Gates, thanks for the update and concerns.

This is worthy of a post all on its own. I recall a paper written in IJIE discussing greater efficacy in armor systems where the elements were weakly adhered vs. strongly adhered (cover face, hardface element, backing element). My own testing has shown this to be valid.

The mechanism was not well understood, but I think it may have something to do with a micro version of the air-gap effect, and decoupling of the transmitted shocks through the different materials. As long as the strike face is structurally sound, my OPINION is that you should be fine. I will try to find the link to the paper referenced above and send it to you, if you are interested.
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Old March 02, 2014, 03:34   #39
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Any combo armor out there that resists ballistic and cut/stab threats pretty well. From what you wrote, I'd assume that you might be able to find NIJ II or IIIa KR1/SP1 and III or IV that may be KR/SP2 or KR/SP3 because of bulk issues.

Can you layer the lower-level soft cut/stab over lower grade (soft) ballistic armors and bump up the protection of the latter a notch if the combination of the two kinds of protection are not easily found together? I'm wondering from both a technical and a practical standpoint the feasibility of layering regarding bulk and comfort and temperature regulation.
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Old March 02, 2014, 19:08   #40
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Any combo armor out there that resists ballistic and cut/stab threats pretty well. From what you wrote, I'd assume that you might be able to find NIJ II or IIIa KR1/SP1 and III or IV that may be KR/SP2 or KR/SP3 because of bulk issues.

Can you layer the lower-level soft cut/stab over lower grade (soft) ballistic armors and bump up the protection of the latter a notch if the combination of the two kinds of protection are not easily found together? I'm wondering from both a technical and a practical standpoint the feasibility of layering regarding bulk and comfort and temperature regulation.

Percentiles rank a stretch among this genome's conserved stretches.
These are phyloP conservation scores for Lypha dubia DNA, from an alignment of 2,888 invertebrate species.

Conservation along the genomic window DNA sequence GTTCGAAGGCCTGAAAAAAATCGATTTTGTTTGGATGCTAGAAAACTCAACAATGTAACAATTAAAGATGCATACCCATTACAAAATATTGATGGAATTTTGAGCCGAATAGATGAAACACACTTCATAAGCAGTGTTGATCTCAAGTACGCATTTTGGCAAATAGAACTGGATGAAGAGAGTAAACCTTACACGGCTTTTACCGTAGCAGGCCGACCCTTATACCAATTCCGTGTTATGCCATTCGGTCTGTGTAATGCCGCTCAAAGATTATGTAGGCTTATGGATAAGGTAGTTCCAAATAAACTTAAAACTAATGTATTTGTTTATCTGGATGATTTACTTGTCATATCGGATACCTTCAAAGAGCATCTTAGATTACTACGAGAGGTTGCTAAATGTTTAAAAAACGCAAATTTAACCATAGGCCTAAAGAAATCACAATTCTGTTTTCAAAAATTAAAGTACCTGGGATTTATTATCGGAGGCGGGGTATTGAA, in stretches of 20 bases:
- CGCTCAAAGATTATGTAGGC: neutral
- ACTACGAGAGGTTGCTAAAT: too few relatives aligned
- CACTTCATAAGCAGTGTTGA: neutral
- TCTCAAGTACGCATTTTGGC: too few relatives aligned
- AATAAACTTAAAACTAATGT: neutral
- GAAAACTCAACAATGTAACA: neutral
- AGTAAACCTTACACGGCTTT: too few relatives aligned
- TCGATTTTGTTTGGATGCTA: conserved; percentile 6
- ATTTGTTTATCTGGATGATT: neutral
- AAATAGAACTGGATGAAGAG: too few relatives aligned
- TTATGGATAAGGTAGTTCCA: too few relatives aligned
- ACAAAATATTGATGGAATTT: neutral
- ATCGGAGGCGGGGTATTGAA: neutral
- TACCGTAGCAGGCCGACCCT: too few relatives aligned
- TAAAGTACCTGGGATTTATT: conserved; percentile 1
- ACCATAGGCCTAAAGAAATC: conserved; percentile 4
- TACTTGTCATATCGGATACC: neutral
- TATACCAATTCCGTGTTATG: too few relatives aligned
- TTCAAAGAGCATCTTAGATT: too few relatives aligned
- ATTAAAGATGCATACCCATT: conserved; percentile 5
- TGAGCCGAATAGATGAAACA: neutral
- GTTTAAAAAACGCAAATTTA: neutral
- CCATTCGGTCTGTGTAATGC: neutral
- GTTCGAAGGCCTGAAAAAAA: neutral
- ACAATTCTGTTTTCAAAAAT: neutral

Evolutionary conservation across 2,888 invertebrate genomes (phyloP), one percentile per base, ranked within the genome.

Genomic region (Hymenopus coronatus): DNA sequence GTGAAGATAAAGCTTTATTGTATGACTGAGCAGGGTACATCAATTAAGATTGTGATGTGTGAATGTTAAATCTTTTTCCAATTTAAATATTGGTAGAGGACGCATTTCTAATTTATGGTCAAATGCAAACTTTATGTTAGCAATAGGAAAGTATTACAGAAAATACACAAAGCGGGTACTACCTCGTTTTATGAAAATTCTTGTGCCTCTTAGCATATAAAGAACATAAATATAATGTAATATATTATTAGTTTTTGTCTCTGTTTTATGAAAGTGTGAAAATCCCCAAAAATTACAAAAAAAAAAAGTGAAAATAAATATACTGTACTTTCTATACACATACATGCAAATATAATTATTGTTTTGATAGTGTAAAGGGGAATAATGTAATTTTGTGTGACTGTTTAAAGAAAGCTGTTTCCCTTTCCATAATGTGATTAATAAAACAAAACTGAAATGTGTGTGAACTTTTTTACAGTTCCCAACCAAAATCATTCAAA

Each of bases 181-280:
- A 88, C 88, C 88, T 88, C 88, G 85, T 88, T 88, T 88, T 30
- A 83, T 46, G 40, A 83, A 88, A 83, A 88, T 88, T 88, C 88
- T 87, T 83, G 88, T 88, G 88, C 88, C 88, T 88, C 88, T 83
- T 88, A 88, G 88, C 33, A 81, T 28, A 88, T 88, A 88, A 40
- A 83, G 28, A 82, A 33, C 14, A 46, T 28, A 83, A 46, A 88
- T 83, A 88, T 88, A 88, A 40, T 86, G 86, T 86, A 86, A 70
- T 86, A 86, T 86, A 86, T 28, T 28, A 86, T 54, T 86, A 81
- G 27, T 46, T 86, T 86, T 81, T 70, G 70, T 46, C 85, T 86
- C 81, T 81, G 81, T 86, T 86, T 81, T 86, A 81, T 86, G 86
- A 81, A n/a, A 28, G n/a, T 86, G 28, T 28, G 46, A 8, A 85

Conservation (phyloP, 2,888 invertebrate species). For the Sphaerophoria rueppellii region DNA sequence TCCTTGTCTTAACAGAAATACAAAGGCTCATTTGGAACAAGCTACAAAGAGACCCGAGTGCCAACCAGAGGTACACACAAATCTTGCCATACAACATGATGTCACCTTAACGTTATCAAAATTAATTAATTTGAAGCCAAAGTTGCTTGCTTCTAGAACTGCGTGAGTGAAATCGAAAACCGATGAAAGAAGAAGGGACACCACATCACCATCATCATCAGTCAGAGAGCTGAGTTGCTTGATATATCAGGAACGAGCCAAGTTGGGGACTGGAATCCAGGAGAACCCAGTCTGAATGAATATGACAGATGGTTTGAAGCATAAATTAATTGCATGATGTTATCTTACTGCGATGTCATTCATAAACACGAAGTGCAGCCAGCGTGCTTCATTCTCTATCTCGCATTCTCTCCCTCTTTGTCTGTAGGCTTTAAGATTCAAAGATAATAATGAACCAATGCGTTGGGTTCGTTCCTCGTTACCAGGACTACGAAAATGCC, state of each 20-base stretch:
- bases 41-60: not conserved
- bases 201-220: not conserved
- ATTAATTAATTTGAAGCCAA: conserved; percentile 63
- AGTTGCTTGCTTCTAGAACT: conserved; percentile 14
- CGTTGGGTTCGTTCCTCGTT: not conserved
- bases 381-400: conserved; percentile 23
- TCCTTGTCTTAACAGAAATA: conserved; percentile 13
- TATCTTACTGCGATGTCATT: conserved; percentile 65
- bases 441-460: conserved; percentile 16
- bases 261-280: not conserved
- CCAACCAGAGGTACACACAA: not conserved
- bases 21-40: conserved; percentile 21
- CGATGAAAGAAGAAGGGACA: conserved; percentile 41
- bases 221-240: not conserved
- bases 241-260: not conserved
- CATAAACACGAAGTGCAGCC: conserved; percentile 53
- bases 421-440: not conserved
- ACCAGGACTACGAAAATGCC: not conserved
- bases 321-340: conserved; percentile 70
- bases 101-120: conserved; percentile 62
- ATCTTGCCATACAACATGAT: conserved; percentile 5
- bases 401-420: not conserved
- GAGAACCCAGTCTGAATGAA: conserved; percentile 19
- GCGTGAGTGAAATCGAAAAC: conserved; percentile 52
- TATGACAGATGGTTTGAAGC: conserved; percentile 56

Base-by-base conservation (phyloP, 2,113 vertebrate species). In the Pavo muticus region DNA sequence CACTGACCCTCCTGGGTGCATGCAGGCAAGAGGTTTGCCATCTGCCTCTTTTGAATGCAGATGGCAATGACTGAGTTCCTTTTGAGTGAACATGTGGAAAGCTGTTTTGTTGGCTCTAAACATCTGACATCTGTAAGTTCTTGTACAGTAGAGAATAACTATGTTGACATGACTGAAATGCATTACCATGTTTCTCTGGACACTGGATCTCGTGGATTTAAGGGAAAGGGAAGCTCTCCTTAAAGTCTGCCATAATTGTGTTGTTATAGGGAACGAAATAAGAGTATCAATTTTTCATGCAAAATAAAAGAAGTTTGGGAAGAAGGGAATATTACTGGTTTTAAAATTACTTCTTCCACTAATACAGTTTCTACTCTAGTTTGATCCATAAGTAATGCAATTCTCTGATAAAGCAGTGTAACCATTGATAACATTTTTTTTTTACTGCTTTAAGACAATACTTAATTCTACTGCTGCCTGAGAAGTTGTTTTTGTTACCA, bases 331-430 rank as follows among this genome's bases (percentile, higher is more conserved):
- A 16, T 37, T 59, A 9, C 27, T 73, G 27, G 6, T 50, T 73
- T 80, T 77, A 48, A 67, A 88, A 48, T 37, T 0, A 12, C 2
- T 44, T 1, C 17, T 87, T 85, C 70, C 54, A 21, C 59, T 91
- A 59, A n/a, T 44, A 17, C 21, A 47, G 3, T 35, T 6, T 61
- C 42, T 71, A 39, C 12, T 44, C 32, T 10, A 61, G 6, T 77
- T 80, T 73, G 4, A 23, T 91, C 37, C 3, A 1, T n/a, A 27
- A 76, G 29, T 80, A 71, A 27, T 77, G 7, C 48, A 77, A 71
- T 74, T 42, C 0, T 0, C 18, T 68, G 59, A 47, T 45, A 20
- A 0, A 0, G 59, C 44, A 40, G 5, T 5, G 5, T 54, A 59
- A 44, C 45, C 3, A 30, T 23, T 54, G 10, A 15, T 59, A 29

That is a good question. In my testing, there is some benefit to layering, but by putting the ballistic armor on OVER the stab layer. I did not see a full level equivalent improvement, but the BFD reduction was noticeable.

The reasoning behind this is that the knife/stab armor is going to see benefit in having more material over it (increasing the work the point/cutting edge has to do), while typically the denier of knife/stab armor is too small to have much affect on the initial strike of a bullet.
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Old March 08, 2014, 22:58   #41
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That is a good question. In my testing, there is some benefit to layering, but by putting the ballistic armor on OVER the stab layer. I did not see a full level equivalent improvement, but the BFD reduction was noticeable.

The reasoning behind this is that the knife/stab armor is going to see benefit in having more material over it (increasing the work the point/cutting edge has to do), while typically the denier of knife/stab armor is too small to have much affect on the initial strike of a bullet.
Another question - which of these generally cost more, ballistic or cut/stab? I would think that putting the stab armor on the outside would help protect the ballistic vest, which I expect cost more, from damage from non-ballistic threats, even if it doesn't increase ballistic protection.
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Old March 09, 2014, 12:01   #42
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Another question - which of these generally cost more, ballistic or cut/stab? I would think that putting the stab armor on the outside would help protect the ballistic vest, which I expect cost more, from damage from non-ballistic threats, even if it doesn't increase ballistic protection.